Nels Anderson, DOCUMENT 22: Marxian Socialist, Soap-boxer, Dogmatic and Undiplomatic, Would Educate “Slaves”
Daniel Horsley is a book seller. His establishment, located at 1237 West Madison street, is the hobo book store, if there is one in the city. Everything the average hobo reads may be found here. The place is known as the “Proletariat” to the men on the “stem.” Here many men who have no other addresses receive their mail. Says one man, “Where is _____ lately, Dan?” “I don’t know, but I suppose he is on his way to Chicago. I have had some mail from him for tow weeks.” The men meet their friends at the “Proletariat,” or they leave things there for safekeeping. They all know Mr. Horsley, and he has the good will of all the ‘bos.
Horsley has been somewhat of a hobo himself, as the following excerpt will show:
My occupation during the past fourteen years has carried me through many grades of labor. First, the coal mining industry for many years my sole occupation. The miner, having more dangers to confront than most workers, does not last long. The industry claimed two of my brothers. After having received a dose of black damps (foul air) my health was not of the best, so I decided the open air would be the more beneficial.
I started with a picture machine to earn my living as I recuperated. I traveled through Nebraska, Dakota, Wyoming, Montana, and Alberta, Canada. In every small town we would generally come across some of the boys (hobos). Returning from the Northwest, I came back East without the machine. I stayed a while in Iowa, and then went back to the West. Previous to and during the war I was in the shipbuilding industry. Leaving there, I worked for a short while in the woods, but decided to come East again. Visiting the eastern seaboard, I saw great industries closing down, so I finally landed in Chicago.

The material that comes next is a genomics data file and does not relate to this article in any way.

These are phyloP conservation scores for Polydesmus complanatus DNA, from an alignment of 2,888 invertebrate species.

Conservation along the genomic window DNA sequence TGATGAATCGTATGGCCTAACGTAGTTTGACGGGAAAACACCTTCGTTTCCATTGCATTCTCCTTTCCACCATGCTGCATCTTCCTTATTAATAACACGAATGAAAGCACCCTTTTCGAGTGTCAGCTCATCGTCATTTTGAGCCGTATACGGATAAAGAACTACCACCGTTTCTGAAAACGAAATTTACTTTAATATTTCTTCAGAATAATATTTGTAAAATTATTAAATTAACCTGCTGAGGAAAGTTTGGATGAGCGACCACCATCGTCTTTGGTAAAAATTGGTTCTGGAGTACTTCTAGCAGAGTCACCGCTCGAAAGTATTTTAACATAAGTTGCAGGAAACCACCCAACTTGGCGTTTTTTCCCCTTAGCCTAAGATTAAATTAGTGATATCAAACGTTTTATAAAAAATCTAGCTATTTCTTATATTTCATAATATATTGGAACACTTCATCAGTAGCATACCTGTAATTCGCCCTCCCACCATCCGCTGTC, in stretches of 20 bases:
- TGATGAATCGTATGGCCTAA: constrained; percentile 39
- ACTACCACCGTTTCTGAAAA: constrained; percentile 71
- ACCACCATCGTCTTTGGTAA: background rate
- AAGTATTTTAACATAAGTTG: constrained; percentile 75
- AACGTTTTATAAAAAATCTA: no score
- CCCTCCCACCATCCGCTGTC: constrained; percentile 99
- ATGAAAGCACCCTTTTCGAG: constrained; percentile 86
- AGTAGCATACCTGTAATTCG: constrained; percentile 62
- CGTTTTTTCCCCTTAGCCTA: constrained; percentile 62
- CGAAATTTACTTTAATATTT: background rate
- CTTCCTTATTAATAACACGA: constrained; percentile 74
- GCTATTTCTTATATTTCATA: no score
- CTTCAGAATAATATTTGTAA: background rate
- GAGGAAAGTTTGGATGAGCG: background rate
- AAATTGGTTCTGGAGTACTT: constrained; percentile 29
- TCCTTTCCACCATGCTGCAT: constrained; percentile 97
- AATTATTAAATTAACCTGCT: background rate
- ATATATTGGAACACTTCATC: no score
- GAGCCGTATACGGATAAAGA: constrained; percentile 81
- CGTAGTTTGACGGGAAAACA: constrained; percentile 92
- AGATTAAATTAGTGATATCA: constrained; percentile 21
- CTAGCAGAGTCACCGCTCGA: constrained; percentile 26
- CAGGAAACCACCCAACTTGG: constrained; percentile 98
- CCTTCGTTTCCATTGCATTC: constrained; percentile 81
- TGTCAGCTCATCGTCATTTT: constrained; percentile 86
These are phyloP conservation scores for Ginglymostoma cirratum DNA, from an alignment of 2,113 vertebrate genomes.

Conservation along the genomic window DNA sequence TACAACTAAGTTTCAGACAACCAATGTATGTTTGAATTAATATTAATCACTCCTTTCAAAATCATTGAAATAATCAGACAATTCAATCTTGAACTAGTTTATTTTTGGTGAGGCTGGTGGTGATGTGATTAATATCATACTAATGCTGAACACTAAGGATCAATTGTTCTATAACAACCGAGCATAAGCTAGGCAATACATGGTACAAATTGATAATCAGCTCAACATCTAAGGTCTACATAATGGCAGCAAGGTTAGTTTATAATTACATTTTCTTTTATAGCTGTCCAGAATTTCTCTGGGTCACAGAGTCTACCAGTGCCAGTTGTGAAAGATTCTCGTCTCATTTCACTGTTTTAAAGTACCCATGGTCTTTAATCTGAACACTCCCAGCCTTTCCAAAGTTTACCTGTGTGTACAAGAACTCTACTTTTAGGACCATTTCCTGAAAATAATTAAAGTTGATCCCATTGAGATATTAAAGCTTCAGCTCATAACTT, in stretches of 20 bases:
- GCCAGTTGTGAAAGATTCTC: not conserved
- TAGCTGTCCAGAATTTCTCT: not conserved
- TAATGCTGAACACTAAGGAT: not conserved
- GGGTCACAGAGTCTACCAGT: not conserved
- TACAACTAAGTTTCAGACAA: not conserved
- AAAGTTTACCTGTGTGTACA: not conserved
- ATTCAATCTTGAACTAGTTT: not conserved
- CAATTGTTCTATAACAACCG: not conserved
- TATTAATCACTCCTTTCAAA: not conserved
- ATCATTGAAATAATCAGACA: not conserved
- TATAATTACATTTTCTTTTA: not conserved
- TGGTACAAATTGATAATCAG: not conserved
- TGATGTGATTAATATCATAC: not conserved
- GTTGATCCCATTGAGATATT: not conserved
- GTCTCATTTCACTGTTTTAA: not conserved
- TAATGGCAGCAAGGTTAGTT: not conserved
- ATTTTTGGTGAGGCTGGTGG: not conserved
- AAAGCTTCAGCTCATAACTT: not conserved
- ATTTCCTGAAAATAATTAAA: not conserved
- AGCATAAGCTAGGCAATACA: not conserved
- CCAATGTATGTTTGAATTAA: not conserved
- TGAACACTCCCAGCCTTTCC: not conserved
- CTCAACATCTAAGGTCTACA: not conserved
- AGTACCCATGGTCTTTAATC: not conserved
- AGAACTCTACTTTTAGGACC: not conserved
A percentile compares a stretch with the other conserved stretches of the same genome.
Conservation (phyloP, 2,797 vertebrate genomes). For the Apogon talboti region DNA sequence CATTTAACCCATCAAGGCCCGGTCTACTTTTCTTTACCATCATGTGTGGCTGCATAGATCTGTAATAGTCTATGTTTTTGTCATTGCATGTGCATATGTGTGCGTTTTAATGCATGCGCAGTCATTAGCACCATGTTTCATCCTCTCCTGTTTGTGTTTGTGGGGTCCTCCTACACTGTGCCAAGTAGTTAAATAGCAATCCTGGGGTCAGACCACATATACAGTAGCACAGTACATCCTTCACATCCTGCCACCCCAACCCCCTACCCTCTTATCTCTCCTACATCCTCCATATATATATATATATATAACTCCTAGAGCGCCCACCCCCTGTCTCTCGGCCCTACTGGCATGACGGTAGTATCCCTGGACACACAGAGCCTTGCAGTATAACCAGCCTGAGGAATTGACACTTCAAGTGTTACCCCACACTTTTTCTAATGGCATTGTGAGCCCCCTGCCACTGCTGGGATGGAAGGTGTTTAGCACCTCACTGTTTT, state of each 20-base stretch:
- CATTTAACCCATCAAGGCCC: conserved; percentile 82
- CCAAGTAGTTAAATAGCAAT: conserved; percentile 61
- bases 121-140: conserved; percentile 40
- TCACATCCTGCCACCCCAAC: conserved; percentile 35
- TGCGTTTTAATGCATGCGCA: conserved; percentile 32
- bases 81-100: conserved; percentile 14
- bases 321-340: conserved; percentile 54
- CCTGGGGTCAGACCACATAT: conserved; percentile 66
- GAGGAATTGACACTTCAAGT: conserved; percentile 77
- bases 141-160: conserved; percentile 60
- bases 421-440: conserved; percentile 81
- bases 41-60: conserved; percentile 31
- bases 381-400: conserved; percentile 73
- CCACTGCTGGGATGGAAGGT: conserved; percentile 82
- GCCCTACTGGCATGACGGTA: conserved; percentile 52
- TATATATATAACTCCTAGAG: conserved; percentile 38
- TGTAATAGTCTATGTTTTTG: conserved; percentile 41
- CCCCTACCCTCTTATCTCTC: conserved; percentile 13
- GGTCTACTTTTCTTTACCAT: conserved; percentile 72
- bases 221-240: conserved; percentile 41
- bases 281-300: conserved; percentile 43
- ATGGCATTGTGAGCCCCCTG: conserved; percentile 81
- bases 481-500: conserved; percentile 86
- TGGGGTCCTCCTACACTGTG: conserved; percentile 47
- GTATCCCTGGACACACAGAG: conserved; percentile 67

Dan’s work is selling books and periodicals, but he gets his recreation by climbing on the soap-box occasionally. He is a devout student of Marxian economics, and likes nothing better than to talk economics to an audience of workers. At the Hobo College he is known as “Professor,” and he gives lectures there now and then, on economics or his other favorite topic, current history. He is a close student of events, and these talks are instructive.
Horsley still operates the Proletariat. He is rather friendly to me, but feels that I am wasting my time by not adhearing to Karl Marx. He condemns outright all university men. Enter his place at any hour of the day, and there will be a crowd discussing the “economic question,” Marxian style. He has no room in his thinking, for any contribution of any other man. Indeed, he does not think that anyone has made any contribution since Marx. One of his stock phrases is “Now get this into your heads. I am making it simple so that you can understand it.”
Field notes by Nels Andeson. Ernest W. Burgess Papers–Other’s Work, Individual Students and Collaborators, Nels Anderson, Box 126, Folder 11. Department of Special Collections, University of Chicago, Library.